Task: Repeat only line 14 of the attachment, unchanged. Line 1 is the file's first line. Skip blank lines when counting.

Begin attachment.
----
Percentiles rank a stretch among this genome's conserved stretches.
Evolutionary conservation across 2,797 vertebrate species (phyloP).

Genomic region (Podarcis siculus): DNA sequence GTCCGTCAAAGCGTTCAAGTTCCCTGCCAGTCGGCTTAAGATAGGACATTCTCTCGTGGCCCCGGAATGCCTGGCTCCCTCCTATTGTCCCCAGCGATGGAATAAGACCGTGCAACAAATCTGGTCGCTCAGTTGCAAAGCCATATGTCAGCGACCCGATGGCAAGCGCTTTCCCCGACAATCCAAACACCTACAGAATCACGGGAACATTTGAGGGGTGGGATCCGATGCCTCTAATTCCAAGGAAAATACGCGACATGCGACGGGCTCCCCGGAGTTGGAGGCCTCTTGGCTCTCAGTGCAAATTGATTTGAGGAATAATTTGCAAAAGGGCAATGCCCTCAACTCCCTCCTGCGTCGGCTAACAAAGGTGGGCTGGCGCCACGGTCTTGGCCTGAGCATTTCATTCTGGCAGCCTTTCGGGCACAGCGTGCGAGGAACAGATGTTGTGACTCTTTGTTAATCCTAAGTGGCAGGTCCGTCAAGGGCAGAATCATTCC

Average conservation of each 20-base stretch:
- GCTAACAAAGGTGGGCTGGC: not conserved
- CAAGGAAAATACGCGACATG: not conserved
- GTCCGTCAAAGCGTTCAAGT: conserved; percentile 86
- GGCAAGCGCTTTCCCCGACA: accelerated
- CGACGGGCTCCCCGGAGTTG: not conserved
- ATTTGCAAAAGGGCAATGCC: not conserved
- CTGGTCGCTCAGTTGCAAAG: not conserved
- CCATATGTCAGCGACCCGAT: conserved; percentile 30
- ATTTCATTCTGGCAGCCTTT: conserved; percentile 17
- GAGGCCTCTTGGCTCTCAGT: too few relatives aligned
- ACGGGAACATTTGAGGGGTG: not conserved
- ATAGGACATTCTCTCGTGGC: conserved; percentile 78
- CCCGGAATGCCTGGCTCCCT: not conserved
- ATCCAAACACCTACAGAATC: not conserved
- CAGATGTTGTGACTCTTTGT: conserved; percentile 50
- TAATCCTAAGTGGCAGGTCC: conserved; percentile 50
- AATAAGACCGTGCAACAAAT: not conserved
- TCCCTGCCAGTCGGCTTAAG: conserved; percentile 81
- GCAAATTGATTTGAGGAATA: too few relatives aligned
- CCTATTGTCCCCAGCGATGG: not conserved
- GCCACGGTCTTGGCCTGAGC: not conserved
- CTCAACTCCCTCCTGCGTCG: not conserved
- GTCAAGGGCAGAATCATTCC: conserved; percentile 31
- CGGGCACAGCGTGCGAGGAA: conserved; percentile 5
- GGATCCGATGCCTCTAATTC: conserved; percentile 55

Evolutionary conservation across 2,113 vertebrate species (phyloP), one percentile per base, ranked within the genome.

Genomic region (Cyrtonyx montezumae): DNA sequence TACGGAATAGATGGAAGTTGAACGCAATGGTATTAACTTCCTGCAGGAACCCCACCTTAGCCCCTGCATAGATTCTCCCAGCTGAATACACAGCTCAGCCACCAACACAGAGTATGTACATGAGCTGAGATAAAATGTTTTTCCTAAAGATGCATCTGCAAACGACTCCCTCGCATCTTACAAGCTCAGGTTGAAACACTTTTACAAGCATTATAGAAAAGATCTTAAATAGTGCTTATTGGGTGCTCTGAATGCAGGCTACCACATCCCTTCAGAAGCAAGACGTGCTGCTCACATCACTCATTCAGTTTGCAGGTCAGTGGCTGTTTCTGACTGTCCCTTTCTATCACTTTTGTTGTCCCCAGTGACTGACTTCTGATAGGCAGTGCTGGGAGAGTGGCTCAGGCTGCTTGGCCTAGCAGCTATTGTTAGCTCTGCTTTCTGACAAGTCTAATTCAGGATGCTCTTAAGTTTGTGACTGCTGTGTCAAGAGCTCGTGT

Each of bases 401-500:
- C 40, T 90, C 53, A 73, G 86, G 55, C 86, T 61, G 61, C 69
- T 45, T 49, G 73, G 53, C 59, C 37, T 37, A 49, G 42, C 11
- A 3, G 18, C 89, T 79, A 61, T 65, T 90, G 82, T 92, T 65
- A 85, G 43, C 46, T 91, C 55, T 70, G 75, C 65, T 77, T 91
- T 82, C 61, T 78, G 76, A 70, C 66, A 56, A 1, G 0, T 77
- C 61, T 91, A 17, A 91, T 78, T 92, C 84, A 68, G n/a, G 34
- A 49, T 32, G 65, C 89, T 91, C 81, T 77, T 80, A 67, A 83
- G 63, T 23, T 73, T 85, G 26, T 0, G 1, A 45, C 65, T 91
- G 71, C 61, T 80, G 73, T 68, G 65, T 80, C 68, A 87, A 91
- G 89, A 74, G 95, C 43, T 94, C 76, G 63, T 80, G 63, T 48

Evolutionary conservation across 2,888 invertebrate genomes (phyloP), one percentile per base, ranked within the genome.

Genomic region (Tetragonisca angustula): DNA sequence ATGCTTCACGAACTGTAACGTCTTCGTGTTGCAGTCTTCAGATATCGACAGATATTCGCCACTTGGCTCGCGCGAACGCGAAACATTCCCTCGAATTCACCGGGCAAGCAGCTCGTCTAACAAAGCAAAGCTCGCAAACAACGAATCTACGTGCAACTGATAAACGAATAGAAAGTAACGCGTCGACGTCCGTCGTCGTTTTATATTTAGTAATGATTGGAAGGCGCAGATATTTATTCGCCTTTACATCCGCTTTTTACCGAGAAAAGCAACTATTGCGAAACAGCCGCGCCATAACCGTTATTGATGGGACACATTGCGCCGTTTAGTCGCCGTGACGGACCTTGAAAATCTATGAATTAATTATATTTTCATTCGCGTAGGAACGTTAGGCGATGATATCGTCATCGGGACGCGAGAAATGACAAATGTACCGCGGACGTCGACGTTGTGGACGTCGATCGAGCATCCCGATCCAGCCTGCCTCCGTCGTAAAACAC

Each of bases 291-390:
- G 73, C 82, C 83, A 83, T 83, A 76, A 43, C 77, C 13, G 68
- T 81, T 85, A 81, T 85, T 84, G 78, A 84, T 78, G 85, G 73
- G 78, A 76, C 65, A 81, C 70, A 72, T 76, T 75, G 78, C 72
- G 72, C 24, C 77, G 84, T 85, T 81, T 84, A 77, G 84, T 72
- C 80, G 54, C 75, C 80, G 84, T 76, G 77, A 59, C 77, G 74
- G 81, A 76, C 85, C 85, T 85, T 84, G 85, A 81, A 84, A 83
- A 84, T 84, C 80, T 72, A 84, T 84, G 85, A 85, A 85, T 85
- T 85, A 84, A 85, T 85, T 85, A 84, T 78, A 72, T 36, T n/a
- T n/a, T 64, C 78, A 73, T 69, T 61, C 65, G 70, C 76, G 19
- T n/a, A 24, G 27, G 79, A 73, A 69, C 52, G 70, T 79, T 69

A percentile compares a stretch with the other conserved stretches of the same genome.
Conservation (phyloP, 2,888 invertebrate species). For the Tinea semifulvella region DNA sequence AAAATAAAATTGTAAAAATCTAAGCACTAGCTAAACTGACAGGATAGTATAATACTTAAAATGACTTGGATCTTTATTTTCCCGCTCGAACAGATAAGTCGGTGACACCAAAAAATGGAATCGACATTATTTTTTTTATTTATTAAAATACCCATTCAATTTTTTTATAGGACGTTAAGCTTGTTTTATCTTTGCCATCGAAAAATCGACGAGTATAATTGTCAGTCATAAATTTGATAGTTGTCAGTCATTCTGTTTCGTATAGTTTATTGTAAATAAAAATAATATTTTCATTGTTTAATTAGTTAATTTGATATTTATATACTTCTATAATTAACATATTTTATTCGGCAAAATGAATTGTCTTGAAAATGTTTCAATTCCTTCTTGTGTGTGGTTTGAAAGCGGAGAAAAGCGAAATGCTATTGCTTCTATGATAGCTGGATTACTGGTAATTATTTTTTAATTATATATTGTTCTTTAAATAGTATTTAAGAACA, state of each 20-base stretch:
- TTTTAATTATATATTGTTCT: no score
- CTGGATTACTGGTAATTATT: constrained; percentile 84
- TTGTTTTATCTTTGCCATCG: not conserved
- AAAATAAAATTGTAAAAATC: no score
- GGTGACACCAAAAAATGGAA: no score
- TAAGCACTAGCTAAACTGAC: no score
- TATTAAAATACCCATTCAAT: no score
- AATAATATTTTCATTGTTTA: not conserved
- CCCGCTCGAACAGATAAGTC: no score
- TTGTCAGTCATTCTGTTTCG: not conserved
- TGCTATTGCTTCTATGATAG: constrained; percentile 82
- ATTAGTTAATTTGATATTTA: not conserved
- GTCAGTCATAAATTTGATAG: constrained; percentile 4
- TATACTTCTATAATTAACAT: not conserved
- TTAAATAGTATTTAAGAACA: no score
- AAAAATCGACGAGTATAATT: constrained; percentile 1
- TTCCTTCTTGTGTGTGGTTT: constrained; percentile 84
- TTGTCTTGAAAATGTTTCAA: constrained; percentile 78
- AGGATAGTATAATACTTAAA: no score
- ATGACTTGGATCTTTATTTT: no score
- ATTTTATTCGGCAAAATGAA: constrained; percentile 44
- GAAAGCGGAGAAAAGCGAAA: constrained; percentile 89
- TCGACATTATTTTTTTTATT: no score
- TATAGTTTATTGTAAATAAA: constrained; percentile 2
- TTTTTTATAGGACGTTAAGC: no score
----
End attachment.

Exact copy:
- GAGGCCTCTTGGCTCTCAGT: too few relatives aligned